Why 'The Beverly Hillbillies' Was Really Cancelled
The Beverly Hillbillies was one of TV's top shows of the 1960s before it was suddenly cancelled in 1971. Over the years, there have been rumours about why CBS ended the popular series — including one about a controversial episode that may have led to its demise. Here's what really happened all those years ago.
The Beverly Hillbillies lasted nine seasons before a sudden cancellation in 1971.
The popular CBS sitcom had even been the No. 1 show on TV for its first two seasons, and it remained in the Top 10 until its final season. Ratings declined in season 9, but that wasn't the main reason the Hillbillies got cancelled.
Why did The Beverly Hillbillies get cancelled?
In the decades since the show ended, one rumour about the cancellation has grown popular: that a "controversial" scene or episode led to the demise of The Beverly Hillbillies. But that isn't true.
The Beverly Hillbillies controversy is a myth that was even debunked by Snopes. It came from YouTube videos that falsely said the show had a scene that prompted backlash, which got it cancelled. Here's what really happened.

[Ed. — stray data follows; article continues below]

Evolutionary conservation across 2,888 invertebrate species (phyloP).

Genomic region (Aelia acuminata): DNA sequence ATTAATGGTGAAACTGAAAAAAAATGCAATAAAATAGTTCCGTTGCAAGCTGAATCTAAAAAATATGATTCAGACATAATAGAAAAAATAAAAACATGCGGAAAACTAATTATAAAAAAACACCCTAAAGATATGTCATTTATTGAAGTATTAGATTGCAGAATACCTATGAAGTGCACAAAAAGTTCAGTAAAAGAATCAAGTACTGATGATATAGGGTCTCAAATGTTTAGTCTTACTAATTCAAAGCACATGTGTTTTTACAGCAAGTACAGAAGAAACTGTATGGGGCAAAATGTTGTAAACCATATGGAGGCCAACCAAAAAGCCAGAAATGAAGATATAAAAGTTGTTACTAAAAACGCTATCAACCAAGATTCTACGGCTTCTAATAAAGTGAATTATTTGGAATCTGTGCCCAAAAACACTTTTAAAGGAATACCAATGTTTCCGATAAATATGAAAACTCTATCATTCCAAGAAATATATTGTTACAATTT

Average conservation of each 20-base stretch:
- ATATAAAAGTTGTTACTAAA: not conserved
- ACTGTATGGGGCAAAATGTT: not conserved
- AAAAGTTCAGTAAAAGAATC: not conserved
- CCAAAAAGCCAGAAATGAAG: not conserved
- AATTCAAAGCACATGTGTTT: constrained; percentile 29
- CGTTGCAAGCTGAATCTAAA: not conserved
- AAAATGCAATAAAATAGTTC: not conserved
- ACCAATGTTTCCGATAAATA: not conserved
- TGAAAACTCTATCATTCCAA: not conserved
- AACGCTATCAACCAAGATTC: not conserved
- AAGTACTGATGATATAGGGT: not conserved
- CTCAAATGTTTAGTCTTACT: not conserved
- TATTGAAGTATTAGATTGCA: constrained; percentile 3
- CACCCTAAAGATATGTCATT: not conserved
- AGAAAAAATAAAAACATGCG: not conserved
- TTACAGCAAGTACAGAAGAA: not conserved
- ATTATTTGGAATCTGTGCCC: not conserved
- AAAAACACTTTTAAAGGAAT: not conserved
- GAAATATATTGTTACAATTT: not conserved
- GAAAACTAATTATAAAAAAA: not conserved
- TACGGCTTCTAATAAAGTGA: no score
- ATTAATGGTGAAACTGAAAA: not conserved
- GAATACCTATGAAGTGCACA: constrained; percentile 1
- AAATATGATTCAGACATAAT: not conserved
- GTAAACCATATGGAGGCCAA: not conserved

Controversial episode didn't end The Beverly Hillbillies
In truth, The Beverly Hillbillies fell victim to changing times. As the '70s arrived, advertisers wanted to target younger, urban viewers on television.
As a result, CBS and other media adjusted programming in what became known as the "rural purge." To the dismay of fans, several shows set in rural settings or with rural characters, such as The Beverly Hillbillies, were cancelled.
In its final three seasons, the sitcom's viewership had also been declining. In season 9, The Beverly Hillbillies even fell out of the Top 30 for the first time, which also may have contributed to CBS's decision.
Nevertheless, it remained a well-liked show, and fans still enjoy reruns to this day. Find out what the show's last-surviving cast member Max Baer Jr. is up to now here.